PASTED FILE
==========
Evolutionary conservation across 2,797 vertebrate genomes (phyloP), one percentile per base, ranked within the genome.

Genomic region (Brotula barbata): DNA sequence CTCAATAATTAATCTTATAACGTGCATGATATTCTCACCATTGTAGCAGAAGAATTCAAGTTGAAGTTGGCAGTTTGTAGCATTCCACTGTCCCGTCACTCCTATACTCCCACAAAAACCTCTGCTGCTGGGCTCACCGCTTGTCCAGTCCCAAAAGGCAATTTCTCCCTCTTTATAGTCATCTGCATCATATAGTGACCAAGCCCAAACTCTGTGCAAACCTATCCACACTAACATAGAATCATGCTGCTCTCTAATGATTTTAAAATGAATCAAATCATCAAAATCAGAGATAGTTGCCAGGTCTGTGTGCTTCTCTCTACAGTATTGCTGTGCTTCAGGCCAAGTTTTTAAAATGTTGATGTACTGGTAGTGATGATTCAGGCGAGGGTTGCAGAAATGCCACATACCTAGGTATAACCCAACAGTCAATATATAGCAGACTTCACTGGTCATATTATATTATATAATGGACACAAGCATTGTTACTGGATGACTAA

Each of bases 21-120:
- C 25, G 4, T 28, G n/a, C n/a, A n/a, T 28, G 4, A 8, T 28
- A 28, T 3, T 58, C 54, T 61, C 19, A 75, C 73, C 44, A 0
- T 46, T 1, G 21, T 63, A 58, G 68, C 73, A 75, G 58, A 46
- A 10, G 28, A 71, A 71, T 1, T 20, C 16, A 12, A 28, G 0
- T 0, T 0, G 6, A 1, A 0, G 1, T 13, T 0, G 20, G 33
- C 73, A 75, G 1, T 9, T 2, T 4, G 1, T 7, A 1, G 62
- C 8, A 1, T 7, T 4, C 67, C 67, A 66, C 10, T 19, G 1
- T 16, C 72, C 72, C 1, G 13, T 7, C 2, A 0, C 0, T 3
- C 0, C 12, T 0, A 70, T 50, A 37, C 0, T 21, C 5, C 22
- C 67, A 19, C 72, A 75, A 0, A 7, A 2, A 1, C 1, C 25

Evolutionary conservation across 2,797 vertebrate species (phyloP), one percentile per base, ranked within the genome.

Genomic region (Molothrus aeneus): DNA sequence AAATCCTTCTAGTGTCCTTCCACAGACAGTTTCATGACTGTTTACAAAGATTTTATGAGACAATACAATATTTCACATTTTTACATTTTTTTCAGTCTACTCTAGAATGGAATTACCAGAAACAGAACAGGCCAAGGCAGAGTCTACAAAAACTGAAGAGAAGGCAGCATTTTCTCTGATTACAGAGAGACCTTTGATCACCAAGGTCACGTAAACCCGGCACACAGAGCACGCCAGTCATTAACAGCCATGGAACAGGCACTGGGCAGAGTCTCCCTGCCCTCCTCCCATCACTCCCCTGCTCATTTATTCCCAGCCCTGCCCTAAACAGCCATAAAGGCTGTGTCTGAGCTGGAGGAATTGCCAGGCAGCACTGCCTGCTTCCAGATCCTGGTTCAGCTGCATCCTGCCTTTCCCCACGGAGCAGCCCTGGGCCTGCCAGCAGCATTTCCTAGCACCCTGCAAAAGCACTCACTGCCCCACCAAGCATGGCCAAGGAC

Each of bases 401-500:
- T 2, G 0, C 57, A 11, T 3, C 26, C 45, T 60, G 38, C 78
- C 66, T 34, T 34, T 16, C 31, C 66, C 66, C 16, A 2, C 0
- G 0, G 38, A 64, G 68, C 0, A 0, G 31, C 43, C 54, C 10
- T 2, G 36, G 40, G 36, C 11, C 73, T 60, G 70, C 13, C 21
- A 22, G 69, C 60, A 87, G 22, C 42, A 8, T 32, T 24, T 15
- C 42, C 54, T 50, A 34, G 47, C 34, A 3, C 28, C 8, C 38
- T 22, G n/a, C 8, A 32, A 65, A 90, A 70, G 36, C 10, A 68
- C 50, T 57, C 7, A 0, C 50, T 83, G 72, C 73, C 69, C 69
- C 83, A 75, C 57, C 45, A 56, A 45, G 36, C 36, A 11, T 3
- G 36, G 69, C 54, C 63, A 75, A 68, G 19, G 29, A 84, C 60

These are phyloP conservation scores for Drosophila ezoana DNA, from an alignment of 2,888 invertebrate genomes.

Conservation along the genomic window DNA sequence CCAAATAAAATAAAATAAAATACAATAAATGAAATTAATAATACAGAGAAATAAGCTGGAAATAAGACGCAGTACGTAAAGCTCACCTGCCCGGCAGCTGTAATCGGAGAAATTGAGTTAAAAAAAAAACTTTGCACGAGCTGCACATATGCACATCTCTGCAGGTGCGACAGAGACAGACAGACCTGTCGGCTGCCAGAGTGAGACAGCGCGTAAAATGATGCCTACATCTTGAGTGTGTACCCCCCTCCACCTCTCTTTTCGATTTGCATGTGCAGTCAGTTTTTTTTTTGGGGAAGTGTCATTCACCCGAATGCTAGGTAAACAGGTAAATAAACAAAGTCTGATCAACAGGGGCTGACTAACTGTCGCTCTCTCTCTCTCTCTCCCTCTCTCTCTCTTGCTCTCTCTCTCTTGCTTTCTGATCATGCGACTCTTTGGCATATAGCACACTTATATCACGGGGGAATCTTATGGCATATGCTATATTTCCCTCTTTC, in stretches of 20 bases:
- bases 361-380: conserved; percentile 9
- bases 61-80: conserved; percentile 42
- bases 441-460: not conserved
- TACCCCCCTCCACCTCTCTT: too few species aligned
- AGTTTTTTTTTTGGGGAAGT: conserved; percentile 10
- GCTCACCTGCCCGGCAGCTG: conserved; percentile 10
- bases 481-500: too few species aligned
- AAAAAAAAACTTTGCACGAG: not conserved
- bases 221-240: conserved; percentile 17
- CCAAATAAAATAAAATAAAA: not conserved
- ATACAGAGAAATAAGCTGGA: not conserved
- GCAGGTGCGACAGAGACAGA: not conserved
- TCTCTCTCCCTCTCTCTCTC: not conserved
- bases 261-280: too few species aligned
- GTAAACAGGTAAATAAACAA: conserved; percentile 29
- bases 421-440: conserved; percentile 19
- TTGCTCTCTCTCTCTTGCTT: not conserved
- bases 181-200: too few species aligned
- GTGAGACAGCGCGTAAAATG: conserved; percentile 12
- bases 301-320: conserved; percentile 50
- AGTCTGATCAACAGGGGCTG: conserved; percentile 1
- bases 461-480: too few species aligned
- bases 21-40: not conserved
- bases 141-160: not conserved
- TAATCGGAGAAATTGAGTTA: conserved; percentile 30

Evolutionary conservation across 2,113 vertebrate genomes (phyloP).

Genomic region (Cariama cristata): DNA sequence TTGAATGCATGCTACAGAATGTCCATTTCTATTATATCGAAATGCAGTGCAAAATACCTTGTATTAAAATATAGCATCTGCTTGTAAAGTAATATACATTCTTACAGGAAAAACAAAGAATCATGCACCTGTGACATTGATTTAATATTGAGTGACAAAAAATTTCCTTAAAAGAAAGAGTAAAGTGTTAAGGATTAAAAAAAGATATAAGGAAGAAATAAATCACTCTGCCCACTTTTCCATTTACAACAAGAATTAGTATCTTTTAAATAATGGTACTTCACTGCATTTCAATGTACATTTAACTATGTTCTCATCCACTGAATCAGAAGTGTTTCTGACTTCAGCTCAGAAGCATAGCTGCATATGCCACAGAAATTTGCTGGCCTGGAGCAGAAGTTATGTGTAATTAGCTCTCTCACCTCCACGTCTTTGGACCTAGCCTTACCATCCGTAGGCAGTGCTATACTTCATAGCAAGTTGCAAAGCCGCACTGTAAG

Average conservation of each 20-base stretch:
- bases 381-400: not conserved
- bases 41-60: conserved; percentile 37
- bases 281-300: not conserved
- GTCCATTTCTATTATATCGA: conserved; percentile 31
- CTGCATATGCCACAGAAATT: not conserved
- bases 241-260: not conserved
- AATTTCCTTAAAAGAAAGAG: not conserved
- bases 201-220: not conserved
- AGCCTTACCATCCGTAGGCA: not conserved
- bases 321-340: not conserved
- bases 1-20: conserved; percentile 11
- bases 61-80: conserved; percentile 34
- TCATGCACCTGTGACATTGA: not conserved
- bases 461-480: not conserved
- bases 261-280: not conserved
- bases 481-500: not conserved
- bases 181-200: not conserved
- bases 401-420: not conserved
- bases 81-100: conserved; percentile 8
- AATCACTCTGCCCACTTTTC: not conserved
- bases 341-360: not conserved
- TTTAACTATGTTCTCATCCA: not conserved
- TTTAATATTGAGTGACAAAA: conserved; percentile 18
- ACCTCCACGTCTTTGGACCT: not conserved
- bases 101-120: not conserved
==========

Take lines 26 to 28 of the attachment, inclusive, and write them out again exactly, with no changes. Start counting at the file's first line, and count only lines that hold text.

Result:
- G 36, G 69, C 54, C 63, A 75, A 68, G 19, G 29, A 84, C 60

These are phyloP conservation scores for Drosophila ezoana DNA, from an alignment of 2,888 invertebrate genomes.

Conservation along the genomic window DNA sequence CCAAATAAAATAAAATAAAATACAATAAATGAAATTAATAATACAGAGAAATAAGCTGGAAATAAGACGCAGTACGTAAAGCTCACCTGCCCGGCAGCTGTAATCGGAGAAATTGAGTTAAAAAAAAAACTTTGCACGAGCTGCACATATGCACATCTCTGCAGGTGCGACAGAGACAGACAGACCTGTCGGCTGCCAGAGTGAGACAGCGCGTAAAATGATGCCTACATCTTGAGTGTGTACCCCCCTCCACCTCTCTTTTCGATTTGCATGTGCAGTCAGTTTTTTTTTTGGGGAAGTGTCATTCACCCGAATGCTAGGTAAACAGGTAAATAAACAAAGTCTGATCAACAGGGGCTGACTAACTGTCGCTCTCTCTCTCTCTCTCCCTCTCTCTCTCTTGCTCTCTCTCTCTTGCTTTCTGATCATGCGACTCTTTGGCATATAGCACACTTATATCACGGGGGAATCTTATGGCATATGCTATATTTCCCTCTTTC, in stretches of 20 bases: